you may have a gasket failure.
The space shuttle seal ring was a different situation. No 'rubber' would
stopped super hot exhaust from coming through there. If it were hot enough
to cut into the main fuel tank, no elastomer known to man can stand up to
direct exposure to those levels of temperature. The mechanical design, as
I remember the case, and the implementation of the assembly process led to
a damaged seal ring which then allowed plasma-like gas to escape.
Fram uses a _very_ low-grade gasket in comparison with that supplied
on the Mobil 1 series filters. In comparison, Fram's gasket ( and
other rubber parts ) is something between chewing gum and a rubber
There is such stuff as crap rubber. You know this from buying budget
tires and comparing the tread-wear and handling characteristics with a
higher quality tire. Crap rubber is not ruled out on my list, as a
case for premature belt failure. Other people have ruled it out and
gone on a witch hunt for something more sinister. Good for them; they
must have lots of extra time on their hands.
Absolutely, there are qualities and types of elastomers which are much
better than others for certain jobs. And they can age and ozone crack,
even when stored on a shelf in some dealership.
I havent bought a cheap set of tires since 1964, when I put a new set of
tires on my 57 Thunderbird for $50. Shortly after, I was goosegazing
at something, got too close to the car which was stopping in front of me,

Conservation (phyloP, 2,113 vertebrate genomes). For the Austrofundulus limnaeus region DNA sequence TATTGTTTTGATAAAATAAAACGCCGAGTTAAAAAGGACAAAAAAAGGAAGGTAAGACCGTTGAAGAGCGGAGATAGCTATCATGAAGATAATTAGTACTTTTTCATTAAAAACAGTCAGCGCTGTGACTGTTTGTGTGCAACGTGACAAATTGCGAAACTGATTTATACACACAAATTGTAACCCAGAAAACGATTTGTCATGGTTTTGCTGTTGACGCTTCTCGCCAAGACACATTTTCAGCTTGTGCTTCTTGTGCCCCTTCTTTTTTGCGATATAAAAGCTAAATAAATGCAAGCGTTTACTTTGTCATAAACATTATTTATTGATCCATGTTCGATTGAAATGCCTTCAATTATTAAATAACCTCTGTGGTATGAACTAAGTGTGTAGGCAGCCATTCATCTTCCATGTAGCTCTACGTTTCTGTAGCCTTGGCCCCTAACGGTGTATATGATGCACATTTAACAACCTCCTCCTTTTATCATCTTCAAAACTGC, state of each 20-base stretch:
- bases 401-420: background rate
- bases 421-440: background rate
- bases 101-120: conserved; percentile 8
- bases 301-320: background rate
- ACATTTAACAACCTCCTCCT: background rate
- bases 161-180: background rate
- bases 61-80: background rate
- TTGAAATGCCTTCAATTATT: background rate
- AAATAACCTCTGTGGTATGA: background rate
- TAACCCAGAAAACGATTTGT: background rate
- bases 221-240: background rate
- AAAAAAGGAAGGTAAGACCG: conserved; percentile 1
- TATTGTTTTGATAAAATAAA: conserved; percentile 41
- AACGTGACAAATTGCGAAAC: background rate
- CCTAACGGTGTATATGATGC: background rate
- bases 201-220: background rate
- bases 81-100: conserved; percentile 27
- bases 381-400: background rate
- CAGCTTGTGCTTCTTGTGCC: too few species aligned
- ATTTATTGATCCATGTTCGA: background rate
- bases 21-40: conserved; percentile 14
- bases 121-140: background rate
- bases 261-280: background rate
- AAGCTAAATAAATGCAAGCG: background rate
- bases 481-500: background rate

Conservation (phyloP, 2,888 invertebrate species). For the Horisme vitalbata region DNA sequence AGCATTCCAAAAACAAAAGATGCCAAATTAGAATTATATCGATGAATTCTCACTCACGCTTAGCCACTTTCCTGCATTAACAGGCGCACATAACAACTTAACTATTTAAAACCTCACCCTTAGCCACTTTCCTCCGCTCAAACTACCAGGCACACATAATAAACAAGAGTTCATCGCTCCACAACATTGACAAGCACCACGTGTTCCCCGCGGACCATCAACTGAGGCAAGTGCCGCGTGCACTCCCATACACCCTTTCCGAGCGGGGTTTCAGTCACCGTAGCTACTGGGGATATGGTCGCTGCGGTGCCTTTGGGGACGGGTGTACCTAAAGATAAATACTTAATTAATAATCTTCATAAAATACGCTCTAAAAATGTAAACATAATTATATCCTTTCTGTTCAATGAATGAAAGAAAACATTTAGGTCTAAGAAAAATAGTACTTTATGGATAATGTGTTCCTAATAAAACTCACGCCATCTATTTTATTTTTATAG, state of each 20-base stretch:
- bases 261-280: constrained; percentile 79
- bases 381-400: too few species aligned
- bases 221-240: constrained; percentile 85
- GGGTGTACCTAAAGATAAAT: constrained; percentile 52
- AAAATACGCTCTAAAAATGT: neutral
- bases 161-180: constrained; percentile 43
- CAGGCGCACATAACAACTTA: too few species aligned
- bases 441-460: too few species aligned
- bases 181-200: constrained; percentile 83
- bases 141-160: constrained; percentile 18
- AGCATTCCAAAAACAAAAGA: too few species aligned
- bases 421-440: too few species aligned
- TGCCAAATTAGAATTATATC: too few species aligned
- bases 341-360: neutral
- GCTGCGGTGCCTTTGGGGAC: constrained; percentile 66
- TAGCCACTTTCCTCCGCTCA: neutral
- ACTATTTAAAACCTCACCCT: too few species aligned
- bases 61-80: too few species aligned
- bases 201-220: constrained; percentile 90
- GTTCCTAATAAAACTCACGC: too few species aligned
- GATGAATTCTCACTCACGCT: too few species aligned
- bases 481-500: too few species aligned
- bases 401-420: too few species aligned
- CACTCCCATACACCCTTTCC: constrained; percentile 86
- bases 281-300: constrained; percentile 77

threw on the brakes and slid into him Learned two lessons that day.
I replaced the original 5 year old 70,000 mile ones on my E39 a couple of
years ago - purely as a precaution, as the AC one was showing signs of
cracking. The replacements were Bosch so I assume OEM.
I had to have the waterpump replaced at a specialist I trust recently -
too cold to work in the street - and they reckoned they needed replacing
again. They kept the old ones for me, and the AC one had a deep crack at
right angles on both sides, and the main one was showing bad deterioration
on the ribbed side - chunks of ribbing missing.
*Never miss a good chance to shut up *
Dave Plowman firstname.lastname@example.org London SW
If your engine has a harmonic balancer and it is going bad, it can start
eating one edge of the belt.
86/00 CJ7 Laredo, 33x9.5 BFG Muds, 'glass nose to tail in '00
88 Cherokee 235 BFG AT's
Canadian Off Road Trips Photos: Non members can still view!
Aug./05 http://www.imagestation.com/album/index.html?id !20343242
(More Off Road album links at bottom of the view page)
Sam Nickaby wrote:
If it was a six cylinder model I would agree with you but I don't think
there is a harmonic balancer on a four.
All things need considering and the most unlikely is a faulty belt. Most
likely is a small piece of dirt stuck in the pulley V's somewhere. Even a
bit of rough paint would be enough. Then check alignment of pulleys and
condition of all bearings. Next check for mounting problems on the belt
driven accessories. Also check for undue drag or power consumption from
these. Last but very much not least, check that the tensioner spring is in
good order and that it is not weakened somehow. I have one engine now where
the spring is around half the strength it should be.
It is also easy on some applications to install the belt out of square. This
applies particularly if say the bottom pulley has more grooves than other
pulleys. Manufacturers sometimes standardise on crank pulley sizes but vary
the ancillary pulley and belt sizes according to application and load. In
this circumstance it is easy for the uninitiated to install a belt wrongly
causing undue stress and premature failure.